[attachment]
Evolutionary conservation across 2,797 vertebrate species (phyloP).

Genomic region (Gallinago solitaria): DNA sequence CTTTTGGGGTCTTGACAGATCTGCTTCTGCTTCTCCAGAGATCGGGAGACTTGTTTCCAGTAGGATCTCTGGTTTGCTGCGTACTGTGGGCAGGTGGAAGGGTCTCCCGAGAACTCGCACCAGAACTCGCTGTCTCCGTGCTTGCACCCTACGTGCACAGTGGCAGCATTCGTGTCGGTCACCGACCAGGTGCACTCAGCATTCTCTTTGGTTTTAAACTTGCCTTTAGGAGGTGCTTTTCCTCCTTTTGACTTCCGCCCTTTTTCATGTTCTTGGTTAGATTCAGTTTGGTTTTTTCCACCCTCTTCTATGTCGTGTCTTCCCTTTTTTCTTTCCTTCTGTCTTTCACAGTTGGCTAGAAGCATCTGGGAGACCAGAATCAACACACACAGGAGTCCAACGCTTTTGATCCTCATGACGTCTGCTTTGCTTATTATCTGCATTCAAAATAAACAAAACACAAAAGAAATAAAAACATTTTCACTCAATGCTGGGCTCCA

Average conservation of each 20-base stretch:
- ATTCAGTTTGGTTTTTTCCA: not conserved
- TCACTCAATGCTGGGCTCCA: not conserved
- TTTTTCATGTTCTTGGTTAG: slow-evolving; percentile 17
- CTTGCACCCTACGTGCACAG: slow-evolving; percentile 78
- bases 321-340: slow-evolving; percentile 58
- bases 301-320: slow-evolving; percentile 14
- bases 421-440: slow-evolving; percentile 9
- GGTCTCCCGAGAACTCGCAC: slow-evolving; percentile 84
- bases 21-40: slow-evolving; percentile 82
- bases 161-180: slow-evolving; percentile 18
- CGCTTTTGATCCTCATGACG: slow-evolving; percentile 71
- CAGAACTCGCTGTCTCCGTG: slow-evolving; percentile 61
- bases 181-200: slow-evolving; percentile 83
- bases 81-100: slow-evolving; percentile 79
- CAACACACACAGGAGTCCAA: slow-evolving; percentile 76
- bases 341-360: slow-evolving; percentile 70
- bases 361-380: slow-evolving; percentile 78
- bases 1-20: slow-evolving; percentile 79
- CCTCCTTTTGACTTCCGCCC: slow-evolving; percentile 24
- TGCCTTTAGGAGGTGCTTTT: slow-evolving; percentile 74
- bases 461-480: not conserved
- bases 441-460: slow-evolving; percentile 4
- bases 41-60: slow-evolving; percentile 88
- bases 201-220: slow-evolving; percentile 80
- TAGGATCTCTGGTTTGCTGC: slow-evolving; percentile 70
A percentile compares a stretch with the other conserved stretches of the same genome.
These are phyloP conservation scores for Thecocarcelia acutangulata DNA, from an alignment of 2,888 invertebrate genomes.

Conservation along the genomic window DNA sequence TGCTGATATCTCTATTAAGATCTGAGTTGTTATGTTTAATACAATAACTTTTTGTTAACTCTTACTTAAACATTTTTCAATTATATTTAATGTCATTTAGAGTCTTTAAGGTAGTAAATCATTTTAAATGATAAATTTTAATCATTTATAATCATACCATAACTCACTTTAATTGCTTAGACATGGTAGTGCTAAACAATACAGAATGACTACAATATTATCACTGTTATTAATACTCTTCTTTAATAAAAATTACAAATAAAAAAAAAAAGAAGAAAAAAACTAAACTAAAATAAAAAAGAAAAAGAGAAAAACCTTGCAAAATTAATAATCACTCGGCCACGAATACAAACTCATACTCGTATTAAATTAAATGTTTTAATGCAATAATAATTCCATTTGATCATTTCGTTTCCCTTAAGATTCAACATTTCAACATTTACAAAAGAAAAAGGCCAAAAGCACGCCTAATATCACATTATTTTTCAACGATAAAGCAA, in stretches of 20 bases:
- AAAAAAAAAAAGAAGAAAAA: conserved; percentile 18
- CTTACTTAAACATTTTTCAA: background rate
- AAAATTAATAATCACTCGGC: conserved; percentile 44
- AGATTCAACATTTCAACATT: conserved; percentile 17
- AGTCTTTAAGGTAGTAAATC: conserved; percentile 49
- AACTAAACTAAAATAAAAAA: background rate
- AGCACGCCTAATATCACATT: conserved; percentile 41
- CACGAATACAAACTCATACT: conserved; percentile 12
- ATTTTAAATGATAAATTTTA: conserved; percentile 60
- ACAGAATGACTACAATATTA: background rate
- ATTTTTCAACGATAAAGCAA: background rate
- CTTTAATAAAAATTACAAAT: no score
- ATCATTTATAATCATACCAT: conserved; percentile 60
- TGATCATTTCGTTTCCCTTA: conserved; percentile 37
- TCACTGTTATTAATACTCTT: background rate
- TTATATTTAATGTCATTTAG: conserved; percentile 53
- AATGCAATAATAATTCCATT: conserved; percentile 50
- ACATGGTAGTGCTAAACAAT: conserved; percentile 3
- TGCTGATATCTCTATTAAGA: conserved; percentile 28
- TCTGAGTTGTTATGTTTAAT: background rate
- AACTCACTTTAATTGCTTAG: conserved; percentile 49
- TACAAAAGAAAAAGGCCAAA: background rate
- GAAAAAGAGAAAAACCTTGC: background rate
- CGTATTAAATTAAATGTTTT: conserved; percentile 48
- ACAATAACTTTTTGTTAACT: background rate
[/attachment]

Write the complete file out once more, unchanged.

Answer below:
Evolutionary conservation across 2,797 vertebrate species (phyloP).

Genomic region (Gallinago solitaria): DNA sequence CTTTTGGGGTCTTGACAGATCTGCTTCTGCTTCTCCAGAGATCGGGAGACTTGTTTCCAGTAGGATCTCTGGTTTGCTGCGTACTGTGGGCAGGTGGAAGGGTCTCCCGAGAACTCGCACCAGAACTCGCTGTCTCCGTGCTTGCACCCTACGTGCACAGTGGCAGCATTCGTGTCGGTCACCGACCAGGTGCACTCAGCATTCTCTTTGGTTTTAAACTTGCCTTTAGGAGGTGCTTTTCCTCCTTTTGACTTCCGCCCTTTTTCATGTTCTTGGTTAGATTCAGTTTGGTTTTTTCCACCCTCTTCTATGTCGTGTCTTCCCTTTTTTCTTTCCTTCTGTCTTTCACAGTTGGCTAGAAGCATCTGGGAGACCAGAATCAACACACACAGGAGTCCAACGCTTTTGATCCTCATGACGTCTGCTTTGCTTATTATCTGCATTCAAAATAAACAAAACACAAAAGAAATAAAAACATTTTCACTCAATGCTGGGCTCCA

Average conservation of each 20-base stretch:
- ATTCAGTTTGGTTTTTTCCA: not conserved
- TCACTCAATGCTGGGCTCCA: not conserved
- TTTTTCATGTTCTTGGTTAG: slow-evolving; percentile 17
- CTTGCACCCTACGTGCACAG: slow-evolving; percentile 78
- bases 321-340: slow-evolving; percentile 58
- bases 301-320: slow-evolving; percentile 14
- bases 421-440: slow-evolving; percentile 9
- GGTCTCCCGAGAACTCGCAC: slow-evolving; percentile 84
- bases 21-40: slow-evolving; percentile 82
- bases 161-180: slow-evolving; percentile 18
- CGCTTTTGATCCTCATGACG: slow-evolving; percentile 71
- CAGAACTCGCTGTCTCCGTG: slow-evolving; percentile 61
- bases 181-200: slow-evolving; percentile 83
- bases 81-100: slow-evolving; percentile 79
- CAACACACACAGGAGTCCAA: slow-evolving; percentile 76
- bases 341-360: slow-evolving; percentile 70
- bases 361-380: slow-evolving; percentile 78
- bases 1-20: slow-evolving; percentile 79
- CCTCCTTTTGACTTCCGCCC: slow-evolving; percentile 24
- TGCCTTTAGGAGGTGCTTTT: slow-evolving; percentile 74
- bases 461-480: not conserved
- bases 441-460: slow-evolving; percentile 4
- bases 41-60: slow-evolving; percentile 88
- bases 201-220: slow-evolving; percentile 80
- TAGGATCTCTGGTTTGCTGC: slow-evolving; percentile 70
A percentile compares a stretch with the other conserved stretches of the same genome.
These are phyloP conservation scores for Thecocarcelia acutangulata DNA, from an alignment of 2,888 invertebrate genomes.

Conservation along the genomic window DNA sequence TGCTGATATCTCTATTAAGATCTGAGTTGTTATGTTTAATACAATAACTTTTTGTTAACTCTTACTTAAACATTTTTCAATTATATTTAATGTCATTTAGAGTCTTTAAGGTAGTAAATCATTTTAAATGATAAATTTTAATCATTTATAATCATACCATAACTCACTTTAATTGCTTAGACATGGTAGTGCTAAACAATACAGAATGACTACAATATTATCACTGTTATTAATACTCTTCTTTAATAAAAATTACAAATAAAAAAAAAAAGAAGAAAAAAACTAAACTAAAATAAAAAAGAAAAAGAGAAAAACCTTGCAAAATTAATAATCACTCGGCCACGAATACAAACTCATACTCGTATTAAATTAAATGTTTTAATGCAATAATAATTCCATTTGATCATTTCGTTTCCCTTAAGATTCAACATTTCAACATTTACAAAAGAAAAAGGCCAAAAGCACGCCTAATATCACATTATTTTTCAACGATAAAGCAA, in stretches of 20 bases:
- AAAAAAAAAAAGAAGAAAAA: conserved; percentile 18
- CTTACTTAAACATTTTTCAA: background rate
- AAAATTAATAATCACTCGGC: conserved; percentile 44
- AGATTCAACATTTCAACATT: conserved; percentile 17
- AGTCTTTAAGGTAGTAAATC: conserved; percentile 49
- AACTAAACTAAAATAAAAAA: background rate
- AGCACGCCTAATATCACATT: conserved; percentile 41
- CACGAATACAAACTCATACT: conserved; percentile 12
- ATTTTAAATGATAAATTTTA: conserved; percentile 60
- ACAGAATGACTACAATATTA: background rate
- ATTTTTCAACGATAAAGCAA: background rate
- CTTTAATAAAAATTACAAAT: no score
- ATCATTTATAATCATACCAT: conserved; percentile 60
- TGATCATTTCGTTTCCCTTA: conserved; percentile 37
- TCACTGTTATTAATACTCTT: background rate
- TTATATTTAATGTCATTTAG: conserved; percentile 53
- AATGCAATAATAATTCCATT: conserved; percentile 50
- ACATGGTAGTGCTAAACAAT: conserved; percentile 3
- TGCTGATATCTCTATTAAGA: conserved; percentile 28
- TCTGAGTTGTTATGTTTAAT: background rate
- AACTCACTTTAATTGCTTAG: conserved; percentile 49
- TACAAAAGAAAAAGGCCAAA: background rate
- GAAAAAGAGAAAAACCTTGC: background rate
- CGTATTAAATTAAATGTTTT: conserved; percentile 48
- ACAATAACTTTTTGTTAACT: background rate